My mother passed away on August 22 after battling liver failure for four years. From the time of her diagnosis in July 2006 to about a year and a half ago, she did really well and there were times you wouldn't have thought anything was wrong with her. It was actually a miracle she lasted so long, because it was only when she developed esophagal varices and internal bleeding that it was discovered her liver was in bad shape. But she survived another four years beyond that, with no more bleeding.
But in March 2009, she really began to go downhill, and it was a steady decline from then on, with extreme fatigue, increasing weakness and muscle wasting, ascties and swollen ankles, itching, memory loss, incontinence, personality changes, etc. She spent five weeks in hospital last November after developing pulmonary edema, and we thought we were going to lose her then. But she came home and battled on for another seven months before losing her ability to walk and falling three times in as many days. We sent her to hospital after the third fall, on July 8 (her 80th birthday) -- and she never came out again. During July and August, her decline steadily accelerated to the point where she was hardly eating anything, vomiting a lot of what she did eat, and sinking into deep, stupor-like sleeps day and night. She finally developed an intestinal blockage, and the doctor told us there was nothing left to do but move her into palliative care and put her on a pain pump. She went into a coma on August 20 and died at 1:30 AM Sunday morning, August 22.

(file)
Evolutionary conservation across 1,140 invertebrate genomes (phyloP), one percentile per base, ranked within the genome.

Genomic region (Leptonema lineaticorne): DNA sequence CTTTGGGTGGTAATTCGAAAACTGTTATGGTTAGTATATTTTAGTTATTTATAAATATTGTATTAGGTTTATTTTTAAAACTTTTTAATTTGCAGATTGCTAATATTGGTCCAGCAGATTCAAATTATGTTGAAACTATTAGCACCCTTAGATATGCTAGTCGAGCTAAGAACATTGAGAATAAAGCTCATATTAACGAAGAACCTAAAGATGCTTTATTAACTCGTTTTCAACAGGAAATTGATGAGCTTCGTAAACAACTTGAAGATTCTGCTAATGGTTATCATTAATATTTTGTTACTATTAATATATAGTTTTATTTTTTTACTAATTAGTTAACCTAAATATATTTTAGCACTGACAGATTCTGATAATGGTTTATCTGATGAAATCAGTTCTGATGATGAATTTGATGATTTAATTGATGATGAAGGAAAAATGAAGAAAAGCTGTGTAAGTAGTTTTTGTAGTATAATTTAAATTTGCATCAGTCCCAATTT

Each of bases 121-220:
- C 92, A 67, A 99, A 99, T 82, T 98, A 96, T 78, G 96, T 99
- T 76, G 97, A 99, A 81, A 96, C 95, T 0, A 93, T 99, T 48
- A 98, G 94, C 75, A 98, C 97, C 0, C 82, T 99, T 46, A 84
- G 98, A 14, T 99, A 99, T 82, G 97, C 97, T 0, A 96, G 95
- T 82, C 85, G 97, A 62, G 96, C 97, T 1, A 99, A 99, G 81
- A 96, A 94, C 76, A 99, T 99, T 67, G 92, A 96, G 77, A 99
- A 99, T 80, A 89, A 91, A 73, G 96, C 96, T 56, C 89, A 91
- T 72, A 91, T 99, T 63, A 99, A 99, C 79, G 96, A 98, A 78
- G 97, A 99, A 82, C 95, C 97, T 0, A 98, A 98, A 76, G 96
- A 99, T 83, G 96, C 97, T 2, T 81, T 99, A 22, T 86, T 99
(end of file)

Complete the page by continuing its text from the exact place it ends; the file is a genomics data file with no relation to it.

The day before she died was the worst day of my entire life. The hospital called us at 6AM Saturday morning becasue they didn't think she'd last the day. As soon as I saw her I started sobbing. She was just lying there with her eyes and mouth half open, gasping for breath and moaning. She had no idea we were there. I couldn't bear to sit and watch her like that, so I said my goodbyes an hour later and went home to spend the day on the sofa crying.
When my dad woke me at 1:30 Sunday morning to let me know the hospital called to say she'd passed, I felt nothing but a strange calm. Since then, I've been alternating between feeling sad and empty, and crying perioidcally, to being simply relieved that Mom is finished with her suffering and is now free of her sick, weak, broken-down old body. Right now, the relief is actually greater than the grief. I felt worse watching her suffer than I do now, even knowing that I'll never see or hear her in this life again. I take comfort in the belief that she's feeling happy and strong in spirit, and is enjoying a new existence without any illness, pain or weakness.
Rest in peace, Mom. It's been a long, hard journey for all of us, but it's finally over.